Lou Reed, the so-called godfather of punk, whose embryonic sounds of that genre and combinations of avant-garde dirty rock and roll helped propel him to become a legendary artist by way of The Velvet Underground and his own solo projects, has died at the age of 71, according to Rolling Stone. The cause of death is unknown at this time, but Reed had undergone a liver transplant back in May [see Update below].
For the Brooklyn-born Reed, it ends a life that was labyrinthine, filled with color and mayhem, sadness, poetry, tender regret, and razor sharp aggression. Reed took early rock and roll and doo wop, and mixed it with the sounds and styles of the mid 1960s, the Andy Warhol New York City which was crystallized by way of illicit drugs, adventurous sexuality and exploring themes, and going to places unknown; not even The Beatles tread to some of the naked, raw narratives that Lou Reed and The Velvet Underground went to in their songwriting.
While The Velvet Underground, best known for their The Velvet Underground & Nico album (with the Andy Warhol banana cover), never rose above being a sub-cult group during its original tenure, its influence runs as broad and as deep as some of the great masters spread across various musical genres. Songs like the celebratory “Rock and Roll,” the anxiously strung out “I’m Waiting For The Man,” the stark “Heroin,” and the sadomasochistic “Venus in Furs” were just a few of the mini masterpieces of sound that emanated from the mind and warped schism of Lou Reed’s psyche. He went where (at the time) everyone feared to tread, and not only did he get in, but he turned us all on.
By the time the early 1970s arrived, and The Velvet Underground was defunct as a Lou Reed project, he delved into a solo career that still followed those musical tenets and was at once early cabaret, theater, and androgyny meets rock-and-roll of the filthiest order. Blending the sounds of people like Iggy Pop and David Bowie (who also produced Reed’s most famous solo album, Transformer (which I wrote about here), which sported songs like the sneering “Vicious,” the Andy Warhol on Broadway perfect slice of paper cut pop in “Perfect Day,” the fragile like charred glass of a love song in “Satellite of Love,” and his biggest hit, “Walk on the Wild Side,” a song in which, like the album itself, was a sort of Glam and Androgyny New York City for Dummies primer), Reed became a man of his own in the musical world, and having had the good fortune and creative timing to be right on the precipice of the NYC punk movement, which was just starting to flower and crystallize. Albums like the musically muscular and out on the tiles records like Rock and Roll Animal (which even found Reed a new audience in the classic rock market), the conceptually adventurous Berlin, and the aurally incomprehensible Metal Machine Music, which was nothing more than sheets of white noise, mixed, remixed and re-remixed, only added to the Lou Reed mystique and legend. Visualized in his now-classic visage, dark sunglasses and short haircut, decked in leather, it personified a rebel without any of the pretense, a man who musically moved cautiously and swiftly, like a jungle cat in the twilight moors, always conscious of the surroundings, ready to pounce and dazzle once again.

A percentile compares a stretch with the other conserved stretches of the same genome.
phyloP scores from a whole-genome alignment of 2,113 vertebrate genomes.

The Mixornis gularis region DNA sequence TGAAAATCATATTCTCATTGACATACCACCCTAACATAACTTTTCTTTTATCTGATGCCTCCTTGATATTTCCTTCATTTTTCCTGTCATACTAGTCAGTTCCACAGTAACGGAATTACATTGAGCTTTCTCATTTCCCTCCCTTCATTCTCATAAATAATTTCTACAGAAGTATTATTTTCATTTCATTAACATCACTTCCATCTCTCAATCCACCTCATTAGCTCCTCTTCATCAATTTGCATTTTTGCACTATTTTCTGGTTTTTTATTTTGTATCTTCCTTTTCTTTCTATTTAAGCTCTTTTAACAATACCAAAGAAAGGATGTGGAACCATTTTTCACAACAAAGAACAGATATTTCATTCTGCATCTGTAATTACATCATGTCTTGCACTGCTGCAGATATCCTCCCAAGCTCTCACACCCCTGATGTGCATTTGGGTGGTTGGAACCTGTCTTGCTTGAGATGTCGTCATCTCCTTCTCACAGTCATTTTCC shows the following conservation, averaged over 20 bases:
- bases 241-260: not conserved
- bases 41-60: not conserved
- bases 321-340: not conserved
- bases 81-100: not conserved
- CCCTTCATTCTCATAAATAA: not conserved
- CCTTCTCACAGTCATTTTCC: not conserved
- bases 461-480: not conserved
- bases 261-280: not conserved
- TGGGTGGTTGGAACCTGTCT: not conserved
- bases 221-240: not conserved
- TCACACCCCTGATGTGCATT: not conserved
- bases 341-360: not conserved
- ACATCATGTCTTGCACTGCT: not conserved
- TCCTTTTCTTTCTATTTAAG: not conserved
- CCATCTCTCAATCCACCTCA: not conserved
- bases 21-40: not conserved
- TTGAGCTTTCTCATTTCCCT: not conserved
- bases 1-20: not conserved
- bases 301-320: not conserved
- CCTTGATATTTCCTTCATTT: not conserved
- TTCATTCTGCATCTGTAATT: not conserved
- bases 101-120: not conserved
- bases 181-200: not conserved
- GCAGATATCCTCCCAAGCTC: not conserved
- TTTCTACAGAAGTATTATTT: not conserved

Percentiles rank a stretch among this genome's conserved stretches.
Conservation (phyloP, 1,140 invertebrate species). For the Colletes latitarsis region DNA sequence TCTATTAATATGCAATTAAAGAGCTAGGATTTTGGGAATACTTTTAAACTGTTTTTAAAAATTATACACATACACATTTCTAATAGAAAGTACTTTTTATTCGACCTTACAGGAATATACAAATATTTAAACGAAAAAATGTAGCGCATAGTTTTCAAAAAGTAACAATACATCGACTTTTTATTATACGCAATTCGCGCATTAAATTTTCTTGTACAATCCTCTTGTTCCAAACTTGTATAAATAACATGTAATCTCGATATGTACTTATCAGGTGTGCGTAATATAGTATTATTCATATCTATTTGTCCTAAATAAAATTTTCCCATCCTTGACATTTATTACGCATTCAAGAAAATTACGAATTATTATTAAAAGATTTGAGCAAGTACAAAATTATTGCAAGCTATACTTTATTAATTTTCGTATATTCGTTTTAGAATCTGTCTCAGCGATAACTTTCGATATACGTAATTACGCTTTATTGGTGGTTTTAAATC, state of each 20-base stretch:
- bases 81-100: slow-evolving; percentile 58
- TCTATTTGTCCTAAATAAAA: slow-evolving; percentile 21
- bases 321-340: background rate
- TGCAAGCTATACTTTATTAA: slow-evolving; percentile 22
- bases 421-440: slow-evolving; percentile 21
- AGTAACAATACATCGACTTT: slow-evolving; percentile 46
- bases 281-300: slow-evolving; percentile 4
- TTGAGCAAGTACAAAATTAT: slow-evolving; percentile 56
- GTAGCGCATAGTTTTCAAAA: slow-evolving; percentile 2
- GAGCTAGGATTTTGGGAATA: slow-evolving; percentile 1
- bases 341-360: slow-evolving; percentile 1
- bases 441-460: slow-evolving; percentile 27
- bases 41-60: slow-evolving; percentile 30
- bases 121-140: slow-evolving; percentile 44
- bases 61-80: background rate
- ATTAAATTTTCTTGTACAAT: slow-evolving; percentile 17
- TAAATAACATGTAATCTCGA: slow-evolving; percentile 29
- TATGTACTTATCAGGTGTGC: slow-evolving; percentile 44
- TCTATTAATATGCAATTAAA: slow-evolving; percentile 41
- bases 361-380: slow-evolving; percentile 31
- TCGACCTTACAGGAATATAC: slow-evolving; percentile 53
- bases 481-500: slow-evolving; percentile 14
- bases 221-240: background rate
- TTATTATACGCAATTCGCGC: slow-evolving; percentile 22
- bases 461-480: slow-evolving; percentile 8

And even as the decades wore on after his 1970s solo success and most of his projects were met by audiences back on the Velvet Underground cult levels, projects that varied in tone, tempo, musical color, light, shade; albums, books of photography, collaborations with people like his wife (innovative artist/musician Laurie Anderson) and a band as varied and a what the fuck never-to-be-thought of collaboration with Metallica on the album Lulu, it kept Lou Reed in the public eye, the artistic eye, it kept building the bridges of generations of fans who followed him from the beginning, or the ones who got picked up alongside the road. Either way, what they discovered in Lou Reed was a man who took no guff, no shit, he really had a swagger that seemed like a birthright, he didn’t have to earn it, just looking at him gave off a sort of sheen that had its place in the streets, like a carving of lovers initials in a dilapidated oak, except that the lovers are heroin addicts. Or misfits. It was for those people Reed spoke of the most, the life afflicted, and what the results of that were. His characters in his songs weren’t far from us and certainly weren’t far from the man himself. His death creates a gargantuan void, not only in his respective genre, but in the entire musical universal scope and vision as well.
Remember the legendary Lou Reed, who already sealed all the platitudes years ago that will deservedly be given to him now in his passing. He walked on the wild side to the dirty boulevard but still made sure to spend the perfect day with us. Sally might not have been to dance, but the rest of us sure did, metaphorically and emotionally, and on the rare occasion even literally, to all the music that came from the mighty quill of a mighty soul filled with electric neon energy, that came from the mighty Lou Reed. The silence that’s now coming from the biggest amplifiers is deafening. RIP Lou.
RIP Lou Reed
March 2, 1942 – October 27, 2013
[UPDATE 10/28/2013]: The NY Times confirms the cause of death as liver disease.
The cause was liver disease, said Dr. Charles Miller of the Cleveland Clinic in Ohio, where Mr. Reed had liver transplant surgery this year and was being treated again until a few days ago.
Reed died on Sunday at his at his home in Amagansett, N.Y., on Long Island, where he lived with wife and fellow musician Laurie Anderson.
[Source: Rolling Stone]